There is motivational shouting and laughter alongside running relays, tug of wars, burpees and more shouting. This is British Military Fitness at Tredegar House - and it is not for the faint hearted as ROB OWEN discovers.

NATHAN Gibbons is shouting at a group of men and women.

They are mostly clad in blue and red bibs and he is enthusiastically urging them to “push it”, before counting down, “four, three, two, one”.

“Stop,” he calls out.

Some of the group have their hands on their knees having just taken part in an intense set of drills including press ups, relays, burpees (press up to star jump) and several other extreme exercises.

Welcome to British Military Fitness (BMF) training.

Born in Newport, Mr Gibbons joined the army at 17 with the Royal Regiment of Wales. In his time with the regiment he travelled to Germany, Poland, Canada and Belize, and served in operational theatres such as Northern Ireland, Bosnia and Kosovo.

But after leaving the service he joined the military preparation college in Cardiff as a physical training instructor.

After a year in this post he took over the position of operations manager for British Military Fitness, and he now shares his expertise in the picturesque surroundings of Newport's Tredegar House in what has become one of the UK’s most popular outdoor fitness classes.

Mr Gibbons said: “BMF is one of the best ways to get fitter, faster, stronger and have fun while doing so. We try to make training fun and work to a standard, not to a formula. Every session is unique and designed to challenge, offering a variety of outdoor exercise and terrain.”

BMF was founded in 1999 by Major Robin Cope as an alternative form of group fitness training to gyms.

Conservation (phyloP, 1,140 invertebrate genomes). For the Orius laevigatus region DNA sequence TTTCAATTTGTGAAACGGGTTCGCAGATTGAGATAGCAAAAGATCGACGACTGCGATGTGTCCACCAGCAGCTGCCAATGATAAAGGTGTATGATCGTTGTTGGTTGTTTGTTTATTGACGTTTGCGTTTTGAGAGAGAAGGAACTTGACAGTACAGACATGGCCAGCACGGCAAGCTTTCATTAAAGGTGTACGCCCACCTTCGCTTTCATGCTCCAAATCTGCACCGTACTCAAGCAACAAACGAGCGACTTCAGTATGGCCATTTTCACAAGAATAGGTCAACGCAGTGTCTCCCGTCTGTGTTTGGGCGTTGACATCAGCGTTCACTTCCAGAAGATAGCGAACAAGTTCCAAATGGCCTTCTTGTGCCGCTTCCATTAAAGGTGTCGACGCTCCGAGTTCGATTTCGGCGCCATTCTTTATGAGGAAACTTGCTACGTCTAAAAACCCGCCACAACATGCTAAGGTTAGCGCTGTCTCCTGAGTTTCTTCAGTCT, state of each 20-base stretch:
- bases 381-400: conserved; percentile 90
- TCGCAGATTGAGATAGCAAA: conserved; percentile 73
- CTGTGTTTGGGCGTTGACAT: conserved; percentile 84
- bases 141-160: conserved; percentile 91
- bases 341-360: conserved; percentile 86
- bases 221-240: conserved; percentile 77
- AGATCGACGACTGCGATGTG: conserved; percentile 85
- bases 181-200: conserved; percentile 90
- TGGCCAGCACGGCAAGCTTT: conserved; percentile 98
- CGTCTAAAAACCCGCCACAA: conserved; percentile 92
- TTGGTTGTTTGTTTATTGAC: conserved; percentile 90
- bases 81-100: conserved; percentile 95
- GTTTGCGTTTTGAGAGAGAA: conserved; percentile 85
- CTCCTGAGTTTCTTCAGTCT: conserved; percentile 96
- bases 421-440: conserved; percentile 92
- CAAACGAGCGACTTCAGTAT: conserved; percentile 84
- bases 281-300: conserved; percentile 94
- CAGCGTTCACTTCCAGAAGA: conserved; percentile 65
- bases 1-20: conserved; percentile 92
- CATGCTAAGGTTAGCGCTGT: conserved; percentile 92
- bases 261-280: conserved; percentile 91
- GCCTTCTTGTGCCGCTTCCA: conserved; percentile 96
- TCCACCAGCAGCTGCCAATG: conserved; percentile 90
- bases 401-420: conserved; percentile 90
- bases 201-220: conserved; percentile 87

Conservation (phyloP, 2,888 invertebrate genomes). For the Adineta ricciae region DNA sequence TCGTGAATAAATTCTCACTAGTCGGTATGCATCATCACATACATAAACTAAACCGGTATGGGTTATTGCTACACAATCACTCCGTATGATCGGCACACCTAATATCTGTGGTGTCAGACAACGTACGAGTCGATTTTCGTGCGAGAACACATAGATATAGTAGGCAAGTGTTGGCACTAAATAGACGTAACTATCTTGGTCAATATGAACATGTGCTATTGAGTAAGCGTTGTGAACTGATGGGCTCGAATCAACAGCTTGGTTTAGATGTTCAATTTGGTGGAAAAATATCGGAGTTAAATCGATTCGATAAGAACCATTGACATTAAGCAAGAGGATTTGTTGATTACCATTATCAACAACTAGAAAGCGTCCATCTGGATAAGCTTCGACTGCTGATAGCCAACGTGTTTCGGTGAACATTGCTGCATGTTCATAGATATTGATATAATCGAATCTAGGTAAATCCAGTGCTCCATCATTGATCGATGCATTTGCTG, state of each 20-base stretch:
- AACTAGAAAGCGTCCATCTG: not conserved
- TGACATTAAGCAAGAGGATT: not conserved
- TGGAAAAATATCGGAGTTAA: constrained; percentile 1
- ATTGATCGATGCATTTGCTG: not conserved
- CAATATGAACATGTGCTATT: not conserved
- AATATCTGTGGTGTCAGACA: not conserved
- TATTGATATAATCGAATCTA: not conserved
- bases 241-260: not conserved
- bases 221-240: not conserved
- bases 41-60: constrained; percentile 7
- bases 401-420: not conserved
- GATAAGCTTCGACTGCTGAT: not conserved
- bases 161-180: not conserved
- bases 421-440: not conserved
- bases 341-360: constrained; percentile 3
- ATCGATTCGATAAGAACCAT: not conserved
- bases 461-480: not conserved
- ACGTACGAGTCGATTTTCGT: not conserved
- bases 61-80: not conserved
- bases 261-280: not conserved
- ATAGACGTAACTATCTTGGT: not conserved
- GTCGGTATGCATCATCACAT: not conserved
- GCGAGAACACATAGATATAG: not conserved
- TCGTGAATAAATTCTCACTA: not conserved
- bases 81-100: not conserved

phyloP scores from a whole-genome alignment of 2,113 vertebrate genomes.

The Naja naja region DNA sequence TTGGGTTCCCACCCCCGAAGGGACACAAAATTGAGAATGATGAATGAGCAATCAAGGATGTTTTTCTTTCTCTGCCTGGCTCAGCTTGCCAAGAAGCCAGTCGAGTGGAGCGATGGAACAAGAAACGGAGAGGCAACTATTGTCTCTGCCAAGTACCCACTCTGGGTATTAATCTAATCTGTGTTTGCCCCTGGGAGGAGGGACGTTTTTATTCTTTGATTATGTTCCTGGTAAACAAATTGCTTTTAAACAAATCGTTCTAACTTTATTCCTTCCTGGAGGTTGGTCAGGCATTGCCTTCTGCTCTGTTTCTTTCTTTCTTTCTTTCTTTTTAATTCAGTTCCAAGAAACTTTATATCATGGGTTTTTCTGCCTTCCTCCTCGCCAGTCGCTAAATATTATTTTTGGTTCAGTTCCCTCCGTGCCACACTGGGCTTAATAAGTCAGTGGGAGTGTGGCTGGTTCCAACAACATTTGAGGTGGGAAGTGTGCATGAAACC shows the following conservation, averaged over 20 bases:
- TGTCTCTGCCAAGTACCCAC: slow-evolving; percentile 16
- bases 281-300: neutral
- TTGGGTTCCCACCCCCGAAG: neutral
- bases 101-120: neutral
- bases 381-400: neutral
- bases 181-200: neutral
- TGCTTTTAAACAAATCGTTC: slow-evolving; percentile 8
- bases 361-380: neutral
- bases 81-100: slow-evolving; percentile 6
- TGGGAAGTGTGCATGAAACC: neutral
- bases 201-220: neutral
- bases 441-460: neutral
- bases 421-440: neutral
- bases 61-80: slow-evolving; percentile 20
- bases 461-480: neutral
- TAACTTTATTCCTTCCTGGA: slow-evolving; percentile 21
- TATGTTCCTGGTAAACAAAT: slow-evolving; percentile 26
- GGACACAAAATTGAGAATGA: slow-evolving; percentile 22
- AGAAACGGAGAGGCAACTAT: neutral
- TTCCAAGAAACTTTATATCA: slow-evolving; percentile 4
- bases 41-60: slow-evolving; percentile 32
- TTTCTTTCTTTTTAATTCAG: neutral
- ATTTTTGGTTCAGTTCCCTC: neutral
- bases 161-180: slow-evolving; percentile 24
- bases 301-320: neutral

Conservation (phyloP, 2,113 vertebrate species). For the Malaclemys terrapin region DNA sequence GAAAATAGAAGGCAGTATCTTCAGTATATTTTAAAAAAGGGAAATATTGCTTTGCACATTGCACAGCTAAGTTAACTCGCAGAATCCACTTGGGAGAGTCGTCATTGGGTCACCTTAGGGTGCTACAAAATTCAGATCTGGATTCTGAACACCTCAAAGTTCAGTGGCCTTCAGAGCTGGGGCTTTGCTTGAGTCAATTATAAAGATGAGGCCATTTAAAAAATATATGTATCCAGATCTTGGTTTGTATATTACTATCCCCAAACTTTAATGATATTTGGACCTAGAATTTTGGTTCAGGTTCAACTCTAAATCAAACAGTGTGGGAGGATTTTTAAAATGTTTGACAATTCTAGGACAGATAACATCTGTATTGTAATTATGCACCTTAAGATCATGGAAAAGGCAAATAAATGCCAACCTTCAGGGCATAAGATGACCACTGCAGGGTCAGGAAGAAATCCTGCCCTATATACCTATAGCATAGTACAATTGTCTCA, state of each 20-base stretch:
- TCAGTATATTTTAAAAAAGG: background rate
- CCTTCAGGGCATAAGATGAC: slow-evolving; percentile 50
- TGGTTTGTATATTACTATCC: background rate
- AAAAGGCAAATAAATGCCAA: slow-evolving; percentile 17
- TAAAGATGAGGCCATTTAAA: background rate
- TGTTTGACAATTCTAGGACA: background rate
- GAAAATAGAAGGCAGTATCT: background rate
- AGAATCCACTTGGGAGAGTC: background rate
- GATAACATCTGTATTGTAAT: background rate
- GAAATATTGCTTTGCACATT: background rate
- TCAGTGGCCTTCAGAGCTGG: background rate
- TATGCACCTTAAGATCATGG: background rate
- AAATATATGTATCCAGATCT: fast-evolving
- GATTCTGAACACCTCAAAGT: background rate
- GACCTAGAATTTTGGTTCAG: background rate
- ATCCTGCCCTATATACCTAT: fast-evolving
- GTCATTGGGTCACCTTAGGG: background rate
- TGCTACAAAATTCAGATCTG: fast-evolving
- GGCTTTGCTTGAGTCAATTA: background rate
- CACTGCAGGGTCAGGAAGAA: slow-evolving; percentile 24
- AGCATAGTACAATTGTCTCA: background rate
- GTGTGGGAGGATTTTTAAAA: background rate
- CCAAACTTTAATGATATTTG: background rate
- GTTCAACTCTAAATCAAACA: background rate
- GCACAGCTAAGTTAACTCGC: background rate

A highly decorated officer, he worked first as a military consultant on films including Gladiator and Saving Private Ryan, training Russell Crowe, Tom Hanks and Matt Damon to name just a few.

But he saw the potential for general public outdoor fitness classes, run by military trained personnel.

The first session – at Hyde Park, London – saw just three people turn up, but gradually the number improved and now there are more than 100 groups across the country operating seven days a week, 52 weeks of the year.

There are different memberships, catering to different needs and timetables, and different ability levels from starter to advanced with different coloured bibs used to distinguish between them.

Edward Saville, from Newport, is one of BMF’s biggest advocates.

“Aside from getting married and having my son, joining BMF is one of the best things I have done in my life,” said the 43-year-old. “That’s how highly I rate it.”

“My level of fitness has increased dramatically and I have made friends and formed relationships I never would have at an ordinary gym.

“I used to train at David Lloyd and the Celtic Manor, but I never knew anyone when I started there and I never knew anyone when I left.”

He said BMF was completely different, and called the social side “superb”.

“There are always social events and get-togethers planned, be it for the rugby or whatever. There is a real sense of camaraderie,” he added.

“Not long ago they organised a 54-mile walk of the Brecon Beacons, which had to be completed in 24 hours. Were it not for the training and the encouragement, not only from the instructors but training partners too, I would never have been able to do it. Certainly not at that intensity anyway.”